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Cognitive Training & Brain Teasers Can Increase Openness Among Older Adults

Brain Teasers Make Seniors More Open to New Ven­tures (med­page today):

- ” A cog­ni­tive train­ing pro­gram that included Sudoku and cross­word puz­zles made older adults more open to new expe­ri­ences, accord­ing to a pre­lim­i­nary study.”

- “Older adults undergo changes in per­son­al­ity, includ­ing shifts in open­ness or will­ing­ness to seek out new and cog­ni­tively chal­leng­ing expe­ri­ences. A num­ber of inter­ven­tions have been designed to enrich cog­ni­tive func­tion­ing in older adults, but lit­tle has been done to develop open­ness, the authors explained.” Read the rest of this entry »

Technology Innovation to Enhance Wellbeing: New Model eHealth Community

Front Porch Cen­ter for Tech­nol­ogy Inno­va­tion and Well­be­ing Receives Grant for the Model eHealth Com­mu­nity for Aging (press release):

- ” The Front Porch Cen­ter for Tech­nol­ogy Inno­va­tion and Well­be­ing (Front Porch Cen­ter), a 501©(3) founded on the belief that tech­nol­ogy inno­va­tion plays a vital role in enhanc­ing well­be­ing, was awarded eHealth equip­ment val­ued at approx­i­mately $207,000 through the Model eHealth Com­mu­ni­ties ini­tia­tive at UC Davis Health Sys­tem and the Read the rest of this entry »

New Summit Sponsor and Partners

We’re delighted to add Brain Resource to the ros­ter of Spon­sors of the upcom­ing 2011 Sharp­Brains Sum­mit, and the Cen­ter for  Tech­nol­ogy and Aging and the Brain Injury Asso­ci­a­tion of Canada to the ros­ter of Part­ners. Thank you for your sup­port! Read the rest of this entry »

Digital Games for Physical, Cognitive and Behavioral Health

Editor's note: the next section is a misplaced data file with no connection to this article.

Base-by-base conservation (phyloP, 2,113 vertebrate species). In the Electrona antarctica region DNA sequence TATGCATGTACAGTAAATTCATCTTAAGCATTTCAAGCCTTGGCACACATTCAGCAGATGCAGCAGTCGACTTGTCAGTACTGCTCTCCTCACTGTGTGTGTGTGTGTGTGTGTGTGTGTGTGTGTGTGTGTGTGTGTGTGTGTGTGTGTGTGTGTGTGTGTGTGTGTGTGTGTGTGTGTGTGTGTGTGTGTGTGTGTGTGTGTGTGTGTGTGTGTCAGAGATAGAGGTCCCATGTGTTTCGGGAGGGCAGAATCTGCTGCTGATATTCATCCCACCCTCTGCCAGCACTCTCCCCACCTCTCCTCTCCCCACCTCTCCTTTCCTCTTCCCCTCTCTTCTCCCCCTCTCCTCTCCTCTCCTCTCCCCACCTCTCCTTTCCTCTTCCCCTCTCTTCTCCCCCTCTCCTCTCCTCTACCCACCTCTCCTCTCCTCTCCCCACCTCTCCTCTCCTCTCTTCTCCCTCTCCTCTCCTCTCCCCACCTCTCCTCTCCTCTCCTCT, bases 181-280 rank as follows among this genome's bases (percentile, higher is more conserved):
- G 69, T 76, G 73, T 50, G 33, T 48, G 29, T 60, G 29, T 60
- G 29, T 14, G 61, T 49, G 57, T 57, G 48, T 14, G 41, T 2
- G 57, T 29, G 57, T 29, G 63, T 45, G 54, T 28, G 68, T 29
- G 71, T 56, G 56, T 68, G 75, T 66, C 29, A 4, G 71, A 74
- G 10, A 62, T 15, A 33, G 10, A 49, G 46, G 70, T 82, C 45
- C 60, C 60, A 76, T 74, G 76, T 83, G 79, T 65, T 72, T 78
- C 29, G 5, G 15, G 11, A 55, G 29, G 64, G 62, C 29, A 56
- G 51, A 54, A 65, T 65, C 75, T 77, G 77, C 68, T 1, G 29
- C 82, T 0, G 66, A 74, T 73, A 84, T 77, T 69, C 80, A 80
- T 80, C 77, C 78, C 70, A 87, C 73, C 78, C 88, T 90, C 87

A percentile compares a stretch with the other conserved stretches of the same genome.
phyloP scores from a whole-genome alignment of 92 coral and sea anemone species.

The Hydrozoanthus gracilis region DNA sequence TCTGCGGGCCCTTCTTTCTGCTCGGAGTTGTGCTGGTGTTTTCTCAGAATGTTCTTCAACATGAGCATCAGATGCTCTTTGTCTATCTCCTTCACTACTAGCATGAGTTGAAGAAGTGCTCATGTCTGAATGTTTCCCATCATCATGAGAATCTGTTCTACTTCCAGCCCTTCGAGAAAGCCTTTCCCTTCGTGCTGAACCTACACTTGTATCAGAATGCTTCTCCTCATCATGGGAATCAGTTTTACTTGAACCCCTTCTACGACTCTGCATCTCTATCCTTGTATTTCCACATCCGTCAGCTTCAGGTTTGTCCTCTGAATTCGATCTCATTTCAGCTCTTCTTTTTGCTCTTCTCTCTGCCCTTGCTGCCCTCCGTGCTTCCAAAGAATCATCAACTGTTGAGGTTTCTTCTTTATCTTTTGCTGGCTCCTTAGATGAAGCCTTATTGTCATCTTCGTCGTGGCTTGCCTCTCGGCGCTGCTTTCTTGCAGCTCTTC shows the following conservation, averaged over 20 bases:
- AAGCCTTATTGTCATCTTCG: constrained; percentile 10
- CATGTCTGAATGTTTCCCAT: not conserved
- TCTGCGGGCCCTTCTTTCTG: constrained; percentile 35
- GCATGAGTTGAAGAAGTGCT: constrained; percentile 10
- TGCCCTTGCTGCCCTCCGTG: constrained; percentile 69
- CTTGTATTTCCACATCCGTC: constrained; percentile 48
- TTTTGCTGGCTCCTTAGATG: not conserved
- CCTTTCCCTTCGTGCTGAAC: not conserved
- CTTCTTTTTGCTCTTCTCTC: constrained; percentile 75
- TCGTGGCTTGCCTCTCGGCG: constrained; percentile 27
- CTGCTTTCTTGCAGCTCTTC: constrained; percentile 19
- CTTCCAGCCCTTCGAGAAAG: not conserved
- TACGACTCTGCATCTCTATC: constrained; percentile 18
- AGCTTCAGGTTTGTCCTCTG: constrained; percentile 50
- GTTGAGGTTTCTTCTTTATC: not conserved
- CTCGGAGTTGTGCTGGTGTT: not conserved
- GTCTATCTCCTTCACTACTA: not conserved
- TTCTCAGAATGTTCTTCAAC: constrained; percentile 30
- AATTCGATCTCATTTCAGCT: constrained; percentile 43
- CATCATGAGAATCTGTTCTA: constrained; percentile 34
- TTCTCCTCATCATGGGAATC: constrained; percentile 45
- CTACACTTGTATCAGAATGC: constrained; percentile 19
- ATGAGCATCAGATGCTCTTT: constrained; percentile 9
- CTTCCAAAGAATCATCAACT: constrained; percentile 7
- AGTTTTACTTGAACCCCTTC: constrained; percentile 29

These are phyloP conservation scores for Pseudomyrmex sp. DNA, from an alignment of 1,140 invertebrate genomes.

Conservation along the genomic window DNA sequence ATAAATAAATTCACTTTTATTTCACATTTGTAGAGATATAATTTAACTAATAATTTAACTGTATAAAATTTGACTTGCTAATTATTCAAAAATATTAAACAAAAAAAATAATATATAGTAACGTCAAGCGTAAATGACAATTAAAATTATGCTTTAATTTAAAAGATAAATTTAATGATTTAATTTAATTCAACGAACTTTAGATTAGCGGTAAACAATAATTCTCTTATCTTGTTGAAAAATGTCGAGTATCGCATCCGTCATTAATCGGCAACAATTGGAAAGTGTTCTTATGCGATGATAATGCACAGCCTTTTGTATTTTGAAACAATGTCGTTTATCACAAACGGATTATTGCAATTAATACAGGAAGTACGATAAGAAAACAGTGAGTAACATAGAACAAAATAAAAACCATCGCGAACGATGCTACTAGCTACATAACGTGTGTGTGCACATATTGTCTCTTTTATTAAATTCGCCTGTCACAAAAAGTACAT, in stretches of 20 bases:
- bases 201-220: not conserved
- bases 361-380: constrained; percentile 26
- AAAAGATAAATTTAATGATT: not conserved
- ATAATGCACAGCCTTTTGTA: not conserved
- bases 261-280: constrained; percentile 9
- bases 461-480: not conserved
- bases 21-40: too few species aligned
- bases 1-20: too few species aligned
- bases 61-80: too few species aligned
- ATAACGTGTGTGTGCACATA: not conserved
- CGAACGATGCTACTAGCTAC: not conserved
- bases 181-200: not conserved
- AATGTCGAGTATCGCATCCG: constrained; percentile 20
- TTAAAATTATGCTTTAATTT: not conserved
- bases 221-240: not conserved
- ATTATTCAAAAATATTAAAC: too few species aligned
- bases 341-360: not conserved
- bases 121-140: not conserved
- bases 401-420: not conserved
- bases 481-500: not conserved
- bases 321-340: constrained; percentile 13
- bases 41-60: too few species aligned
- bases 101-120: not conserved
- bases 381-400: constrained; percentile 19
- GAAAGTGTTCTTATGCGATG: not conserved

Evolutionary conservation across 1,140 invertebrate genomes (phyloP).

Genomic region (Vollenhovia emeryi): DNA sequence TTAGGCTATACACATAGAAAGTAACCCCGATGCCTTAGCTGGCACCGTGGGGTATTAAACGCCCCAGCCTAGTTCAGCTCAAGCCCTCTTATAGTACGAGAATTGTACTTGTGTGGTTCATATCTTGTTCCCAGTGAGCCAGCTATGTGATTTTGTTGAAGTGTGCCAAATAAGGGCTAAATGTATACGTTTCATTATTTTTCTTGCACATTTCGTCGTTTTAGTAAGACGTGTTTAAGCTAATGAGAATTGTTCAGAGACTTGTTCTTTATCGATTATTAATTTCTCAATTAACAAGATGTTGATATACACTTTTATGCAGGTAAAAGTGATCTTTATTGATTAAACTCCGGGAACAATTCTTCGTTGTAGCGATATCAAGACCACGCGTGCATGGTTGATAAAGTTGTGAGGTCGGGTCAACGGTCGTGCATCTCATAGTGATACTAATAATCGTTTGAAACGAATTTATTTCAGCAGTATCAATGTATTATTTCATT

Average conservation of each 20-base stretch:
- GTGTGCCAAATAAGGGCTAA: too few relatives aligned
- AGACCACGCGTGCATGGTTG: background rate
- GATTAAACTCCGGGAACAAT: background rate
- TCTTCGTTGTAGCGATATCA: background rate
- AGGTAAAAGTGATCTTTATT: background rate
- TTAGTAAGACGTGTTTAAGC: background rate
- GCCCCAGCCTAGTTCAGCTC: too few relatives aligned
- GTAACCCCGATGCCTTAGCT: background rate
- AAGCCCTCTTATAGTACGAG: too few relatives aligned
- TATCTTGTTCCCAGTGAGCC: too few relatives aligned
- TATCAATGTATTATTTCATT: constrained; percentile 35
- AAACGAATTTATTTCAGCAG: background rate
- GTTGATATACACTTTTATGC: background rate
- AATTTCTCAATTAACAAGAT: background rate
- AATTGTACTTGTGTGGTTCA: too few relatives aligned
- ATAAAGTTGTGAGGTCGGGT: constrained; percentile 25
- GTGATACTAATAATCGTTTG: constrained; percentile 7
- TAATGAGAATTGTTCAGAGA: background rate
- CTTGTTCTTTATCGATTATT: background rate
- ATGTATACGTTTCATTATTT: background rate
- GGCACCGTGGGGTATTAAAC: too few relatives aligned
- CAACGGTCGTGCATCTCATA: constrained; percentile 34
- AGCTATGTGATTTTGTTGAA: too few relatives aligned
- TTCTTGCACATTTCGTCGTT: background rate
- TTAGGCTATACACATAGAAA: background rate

The Robert Wood John­son Foun­da­tion (RWJF) just announced more than 200px-Dance_Dance_Revolution_Extreme_arcade_machine_left_side_stage$1.85 mil­lion in grants for research teams to study how dig­i­tal games can improve play­ers’ health behav­iors and out­comes (both brain-based and behavioral).

The press release: Nine Lead­ing Research Teams Selected to Study How Dig­i­tal Games Improve Play­ers’ Health

  • Dig­i­tal games are inter­ac­tive and expe­ri­en­tial, and so they can engage peo­ple in pow­er­ful ways to enhance learn­ing and health behav­ior change, espe­cially when they are designed on the basis of well-researched strate­gies,” said (UC Santa Barbara’s Dr. Debra) Lieberman.
  • The pace of growth and inno­va­tion in dig­i­tal games is incred­i­ble, and we see tremen­dous poten­tial to design them to help peo­ple stay healthy or man­age chronic con­di­tions like dia­betes or Parkinson’s dis­ease. How­ever, we need to know more about what works and what does not — and why,” said Paul Tarini, team direc­tor for RWJF’s Pio­neer Port­fo­lio. “Health Games Research is a major invest­ment to build a research base for this dynamic young field. Fur­ther, the insights and ideas that flow from this work will help us con­tinue to expand our imag­i­na­tion of what is pos­si­ble in this arena.”

All 9 stud­ies sound inter­est­ing, 3 of them are closer to what we track:

  1. Uni­ver­sity of Cal­i­for­nia, San Fran­cisco (San Fran­cisco, CA) A Video Game to Enhance Cog­ni­tive Health in Older Adults. As peo­ple age, they lose some of their abil­ity to sus­tain their atten­tion and to focus their atten­tion on their main task while ignor­ing dis­trac­tions. This study aims to improve these and other related cog­ni­tive skills by using a dri­ving game in which Read the rest of this entry »

Does Coffee Boost Brain/ Cognitive Functions Over Time?

A fewA_small_cup_of_coffee eter­nal ques­tions:
– Is caf­feine good for the brain?
– Does it boost cog­ni­tive func­tions?
– Does it pro­tect against dementia?

There is lit­tle doubt that drink­ing that morn­ing cup of cof­fee will likely increase alert­ness, but the main ques­tions that research is try­ing to answer go beyond that. Basi­cally: is there a sus­tained, life­time, ben­e­fit or harm from drink­ing cof­fee regularly?

The answer, so far, con­tains good news and bad news. The good news for cof­fee drinkers is that most of the long-term results are direc­tion­ally more pos­i­tive than neg­a­tive, so no clear harm seems to occur. The bad news is that it is not clear so far whether caf­feine has ben­e­fi­cial effects on gen­eral brain func­tions, either short-term or long-term (aged-related decline or risks of dementia).